Part 1 of this article yesterday discussed four of 10 career-boosting actions you can take while you are in between jobs. They were:


•   Make a habit of affirming yourself;

•   Refocus on your big vision;

•   Update your resumé; and

•   Get a mentor and headhunter.

Part 2 today discusses the remaining six things you can do to help your career:



Audit your references

Your references may have said wonderful things about you two years ago. That doesn’t mean they are still saying such things. They may have lost the enthusiasm they once had when recommending you.

Maintain mutually beneficial relationships with your references. Every relationship, business and personal, must be give-and-take to thrive. Help them out with referrals that benefit them too.

I suggest you ask a friend who owns a business (and who is not known by your references) to call them and pose as a potential client or employer, and ask for their opinion of you. He can tell you what was said.

You may tactfully ask your references to be a little more enthusiastic in recommending you. If your references are lukewarm, you would be wise to replace them with references who sing your praises more highly.




Send surveys to former employers or clients

There are many good reasons to send surveys to former employers or clients, provided you parted on good terms. It shows you truly care about delivering value.

It could help you obtain more work from past employers or clients and/or referrals to new ones. It also helps you offer services that better match your prospective employers’ and clients’ needs.

Make the survey brief and to the point. Ask for input as to how you can better help them. You could also ask them if they know of other firms or departments that could benefit from your services. Thank everyone who responds to your survey.




Get your finances in order

Now is a good time for a complete financial check-up. Seek the help of a competent professional in this area.

Some areas you need to consider are:

•   Do you have adequate savings to cover emergencies?

•   Do your investments meet your life goals? Is their risk level appropriate for your personality and present life situation? For instance, if you are planning to retire, you may want to reduce your financial risk and maximise security.

•   Are you on track to meet your financial goals? Find and plug your financial leaks. Are you paying unnecessary interest and/or other expenses?




Break free from what drags you down

Certain thoughts and people drag you down, adversely affecting your health or career. They make you feel less capable, less powerful, less alive. You need to break free from them.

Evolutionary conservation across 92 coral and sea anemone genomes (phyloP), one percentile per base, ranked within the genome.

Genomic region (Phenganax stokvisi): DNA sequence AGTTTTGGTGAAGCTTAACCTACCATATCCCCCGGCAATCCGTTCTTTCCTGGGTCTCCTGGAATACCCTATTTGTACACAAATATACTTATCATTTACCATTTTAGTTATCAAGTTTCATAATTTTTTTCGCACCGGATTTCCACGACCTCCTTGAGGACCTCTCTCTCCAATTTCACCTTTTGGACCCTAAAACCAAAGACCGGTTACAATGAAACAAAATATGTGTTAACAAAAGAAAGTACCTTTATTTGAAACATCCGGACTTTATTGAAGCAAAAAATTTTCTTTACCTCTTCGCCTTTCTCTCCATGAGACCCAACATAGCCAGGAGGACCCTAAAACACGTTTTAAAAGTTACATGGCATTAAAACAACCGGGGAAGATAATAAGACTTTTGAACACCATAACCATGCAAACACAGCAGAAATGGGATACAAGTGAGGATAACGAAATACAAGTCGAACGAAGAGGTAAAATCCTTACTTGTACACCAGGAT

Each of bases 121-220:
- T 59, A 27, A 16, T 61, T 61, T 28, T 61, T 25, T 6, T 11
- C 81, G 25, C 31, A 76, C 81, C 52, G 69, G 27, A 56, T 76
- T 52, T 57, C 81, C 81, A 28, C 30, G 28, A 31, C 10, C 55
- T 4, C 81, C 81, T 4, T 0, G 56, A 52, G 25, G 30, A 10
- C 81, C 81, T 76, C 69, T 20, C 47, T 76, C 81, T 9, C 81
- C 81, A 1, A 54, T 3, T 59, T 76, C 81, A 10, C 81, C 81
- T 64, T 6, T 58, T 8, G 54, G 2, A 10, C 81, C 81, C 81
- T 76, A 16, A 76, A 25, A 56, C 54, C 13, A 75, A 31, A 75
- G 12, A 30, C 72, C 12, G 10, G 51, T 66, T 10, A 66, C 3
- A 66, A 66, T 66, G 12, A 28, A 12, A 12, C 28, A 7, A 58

This may not be easy. Aim to minimise your time invested in negative thoughts and people. Maximise your time with positive influences.

One suggestion many people find helpful is to use positive procrastination to weaken unwanted habits. Put off indulging in what drags you down. Invest time in people and thoughts that build you up instead.




build your Network

The best time to build your network is before you need it. As the proverb goes: “Drill your well before you are thirsty.” Hopefully, you have been building up your network of contacts. If not, it is better late than never.

Make time to attend relevant networking events in your industry. Build the habit of networking everywhere. You never know who you might meet and how much you may be able to help each other.

The overall key to good networking is to be genuine. Here are three more tips:

•   Join groups you are keenly interested in. Then become active in them. Don’t join groups simply for the sake of meeting people.

•   Be genuinely interested in the people you meet. Talk about what interests them to build rapport.

•   It is not about handing out lots of business cards. It is about collecting lots of business cards and arranging follow-up meetings. You need to be able to contact people you meet, rather than wait to hear from them.





By volunteering, you help others and you can also benefit greatly from the experience. Choose to volunteer where you can develop and hone desired skills and where you can forge valuable connections.

Volunteering also helps you to:

•   Check out a new occupation, industry or skill;

•   Build your credentials and confidence; and

•   Garner valuable references and referrals.


Article by Ken A. Haberman. Article source: